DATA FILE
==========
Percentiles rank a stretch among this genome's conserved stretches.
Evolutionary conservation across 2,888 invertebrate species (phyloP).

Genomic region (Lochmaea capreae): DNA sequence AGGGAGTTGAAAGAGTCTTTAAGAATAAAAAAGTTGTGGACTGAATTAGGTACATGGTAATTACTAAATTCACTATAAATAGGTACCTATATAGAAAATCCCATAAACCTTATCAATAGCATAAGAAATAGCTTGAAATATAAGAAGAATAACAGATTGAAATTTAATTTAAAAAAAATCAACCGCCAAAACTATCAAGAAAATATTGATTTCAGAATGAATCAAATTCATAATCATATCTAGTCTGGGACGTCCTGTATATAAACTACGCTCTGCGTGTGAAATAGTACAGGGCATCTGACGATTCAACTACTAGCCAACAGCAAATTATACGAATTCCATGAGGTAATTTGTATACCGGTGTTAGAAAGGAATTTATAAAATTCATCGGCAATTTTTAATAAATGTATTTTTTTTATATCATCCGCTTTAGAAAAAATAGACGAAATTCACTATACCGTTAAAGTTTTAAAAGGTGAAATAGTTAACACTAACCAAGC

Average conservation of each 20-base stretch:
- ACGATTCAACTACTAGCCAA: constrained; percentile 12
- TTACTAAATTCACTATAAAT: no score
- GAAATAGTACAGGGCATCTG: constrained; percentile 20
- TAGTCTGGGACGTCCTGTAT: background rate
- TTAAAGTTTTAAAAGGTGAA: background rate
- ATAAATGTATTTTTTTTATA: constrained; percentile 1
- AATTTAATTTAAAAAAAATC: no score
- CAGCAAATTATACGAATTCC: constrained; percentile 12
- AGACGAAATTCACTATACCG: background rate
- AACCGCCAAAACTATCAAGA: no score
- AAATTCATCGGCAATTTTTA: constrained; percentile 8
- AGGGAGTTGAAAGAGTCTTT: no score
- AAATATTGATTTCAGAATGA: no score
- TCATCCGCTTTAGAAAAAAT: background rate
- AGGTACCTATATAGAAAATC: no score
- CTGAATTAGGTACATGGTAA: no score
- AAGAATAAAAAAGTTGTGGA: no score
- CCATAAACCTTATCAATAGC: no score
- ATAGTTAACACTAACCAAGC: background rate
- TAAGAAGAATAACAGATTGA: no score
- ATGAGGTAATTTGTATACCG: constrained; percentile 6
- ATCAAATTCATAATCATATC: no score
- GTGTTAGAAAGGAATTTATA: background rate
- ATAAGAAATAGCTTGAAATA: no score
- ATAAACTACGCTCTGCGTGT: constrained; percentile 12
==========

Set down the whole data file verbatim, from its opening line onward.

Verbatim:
Percentiles rank a stretch among this genome's conserved stretches.
Evolutionary conservation across 2,888 invertebrate species (phyloP).

Genomic region (Lochmaea capreae): DNA sequence AGGGAGTTGAAAGAGTCTTTAAGAATAAAAAAGTTGTGGACTGAATTAGGTACATGGTAATTACTAAATTCACTATAAATAGGTACCTATATAGAAAATCCCATAAACCTTATCAATAGCATAAGAAATAGCTTGAAATATAAGAAGAATAACAGATTGAAATTTAATTTAAAAAAAATCAACCGCCAAAACTATCAAGAAAATATTGATTTCAGAATGAATCAAATTCATAATCATATCTAGTCTGGGACGTCCTGTATATAAACTACGCTCTGCGTGTGAAATAGTACAGGGCATCTGACGATTCAACTACTAGCCAACAGCAAATTATACGAATTCCATGAGGTAATTTGTATACCGGTGTTAGAAAGGAATTTATAAAATTCATCGGCAATTTTTAATAAATGTATTTTTTTTATATCATCCGCTTTAGAAAAAATAGACGAAATTCACTATACCGTTAAAGTTTTAAAAGGTGAAATAGTTAACACTAACCAAGC

Average conservation of each 20-base stretch:
- ACGATTCAACTACTAGCCAA: constrained; percentile 12
- TTACTAAATTCACTATAAAT: no score
- GAAATAGTACAGGGCATCTG: constrained; percentile 20
- TAGTCTGGGACGTCCTGTAT: background rate
- TTAAAGTTTTAAAAGGTGAA: background rate
- ATAAATGTATTTTTTTTATA: constrained; percentile 1
- AATTTAATTTAAAAAAAATC: no score
- CAGCAAATTATACGAATTCC: constrained; percentile 12
- AGACGAAATTCACTATACCG: background rate
- AACCGCCAAAACTATCAAGA: no score
- AAATTCATCGGCAATTTTTA: constrained; percentile 8
- AGGGAGTTGAAAGAGTCTTT: no score
- AAATATTGATTTCAGAATGA: no score
- TCATCCGCTTTAGAAAAAAT: background rate
- AGGTACCTATATAGAAAATC: no score
- CTGAATTAGGTACATGGTAA: no score
- AAGAATAAAAAAGTTGTGGA: no score
- CCATAAACCTTATCAATAGC: no score
- ATAGTTAACACTAACCAAGC: background rate
- TAAGAAGAATAACAGATTGA: no score
- ATGAGGTAATTTGTATACCG: constrained; percentile 6
- ATCAAATTCATAATCATATC: no score
- GTGTTAGAAAGGAATTTATA: background rate
- ATAAGAAATAGCTTGAAATA: no score
- ATAAACTACGCTCTGCGTGT: constrained; percentile 12